In case you did not know, I have twelve breaks in three ribs. A little racing tidbit; When breaking from the gate the first stride is momentum, the second is the horse, and the third is the jockey. The break was my homie, I was awesome at it and very few riders could beat me at the break if I wanted to be there (Which sometimes you want to break slow but that's another lesson). I've gone down first and second strides a couple times do to the fact horses do stumble frequently and it's up to racing luck then. In my last race my horse, Try A Lemon Drop (Who I LOVED), stumbled one stride from the gate and launched me into the clouds. As soon as I hit the ground the following sentence began to roll through my brain (Let's highlight that word Began), "Where is the horse?". Significantly less than a second later, I saw hooves, I felt hooves...all of them. It's really quite incredible how fast your brain can learn to work and process...mine told me I was effed and I prayed Lemony or another didn't step on my head. I also prayed Lemony didn't fall down or trip another because this is how you think when you ride races. I was lucky as hell. Still was ouchy though :/ I've been hurt before, two collarbones, one in several places, broken ribs, legs, wrist, torn ligaments, fingers, foot, toes, skull, jaw, eye socket, & ect. and it never deterred me. This did not deter me, it was weight and jerks (More stories from racing...later). It still is multiple fractures though and I am supposed to behave *eye roll*...
So we went to see the grey beastie yesterday since it was FINALLY above freezing, who was feeling quite keen by the way with his new feed program (which I directly told him that if he kept up the crap there would be NO MORE NUMS).
DIB lunged him (in an egg shape, because Lux has issues with a proper circle) and then rode him, working on bending and transitions (while I yelled orders, heh.) as well as his frame because NUMS make beastie forget how to carry himself. Seriously I feel like we're kindred spirits there, I love food, he loves food, we both left racing and want to eat all of the food.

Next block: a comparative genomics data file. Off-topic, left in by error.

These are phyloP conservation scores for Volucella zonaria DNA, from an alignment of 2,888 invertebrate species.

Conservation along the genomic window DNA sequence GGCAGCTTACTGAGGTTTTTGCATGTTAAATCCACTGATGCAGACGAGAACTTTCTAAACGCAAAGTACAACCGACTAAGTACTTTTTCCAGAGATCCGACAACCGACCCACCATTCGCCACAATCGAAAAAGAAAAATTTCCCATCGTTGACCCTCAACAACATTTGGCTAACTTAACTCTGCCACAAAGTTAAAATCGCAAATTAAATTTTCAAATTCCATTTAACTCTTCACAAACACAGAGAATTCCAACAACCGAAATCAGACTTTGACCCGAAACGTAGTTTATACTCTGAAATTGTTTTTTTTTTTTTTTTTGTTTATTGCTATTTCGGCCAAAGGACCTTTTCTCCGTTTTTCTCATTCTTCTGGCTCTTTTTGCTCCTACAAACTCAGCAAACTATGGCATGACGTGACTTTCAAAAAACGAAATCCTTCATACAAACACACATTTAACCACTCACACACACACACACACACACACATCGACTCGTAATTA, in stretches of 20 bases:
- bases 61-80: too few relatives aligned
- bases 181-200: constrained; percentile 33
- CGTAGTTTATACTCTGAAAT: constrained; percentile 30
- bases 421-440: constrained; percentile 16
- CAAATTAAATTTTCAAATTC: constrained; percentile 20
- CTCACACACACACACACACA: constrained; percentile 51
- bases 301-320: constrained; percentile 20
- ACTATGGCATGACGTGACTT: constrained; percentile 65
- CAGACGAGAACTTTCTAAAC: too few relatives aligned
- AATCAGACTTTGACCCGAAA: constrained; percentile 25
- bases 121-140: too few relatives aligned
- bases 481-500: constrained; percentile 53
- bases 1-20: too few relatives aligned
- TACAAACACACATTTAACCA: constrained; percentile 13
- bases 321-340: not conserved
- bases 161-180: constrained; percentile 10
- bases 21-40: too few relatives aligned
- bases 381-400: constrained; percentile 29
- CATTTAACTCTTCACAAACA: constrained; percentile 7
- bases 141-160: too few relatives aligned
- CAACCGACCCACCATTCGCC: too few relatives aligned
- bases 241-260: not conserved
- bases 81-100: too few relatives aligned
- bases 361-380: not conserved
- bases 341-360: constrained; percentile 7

Then...I cheated. I rode beastie. ONLY AT A WALK THOUGH I PROMISE! Okay and maybe I tried a trot down one side of the arena but my ribs protested and I agreed with them. Trot is a no-go yet. The farm manager spotted me (and knows of my ahem...issues because I rode races for the farm owner) and I'm pretty sure I'm going to drive her to drink...she might have had an anxiety attack.
Alas I worked on standing up in corners while bending with him (AT A WALK OKAY?!?!). He tried but became frustrated as hell quickly...also DIB & Farm Manager were right...ouchy.
For all of the OTTB riders out there, Racing Lesson: We actually teach them to do the opposite, to drop in on a bend, to save ground and energy. It makes for a dangerous situation in turns. See you switch leads at every quarter pole (ideally) in racing, at the elbows of the track. So if you're going six furlongs you are supposed to switch leads twice, at the half mile pole and the quarter pole. Inside lead on the turn, right lead in the lanes. When they switch leads going into the turn we allow them to drop their shoulder and allow them to step out to jostle and intimidate other horses/riders down the stretch. They don't stand up in turns, they move with them because of the speed. Heck, some tracks are even banked like a NASCAR course.
Next Racing Lesson: Lead Changes in a Race!
I think this is going to be a thing :)
PS! Thank you to Jodi from Racing to Ride for the mention :) Already love you.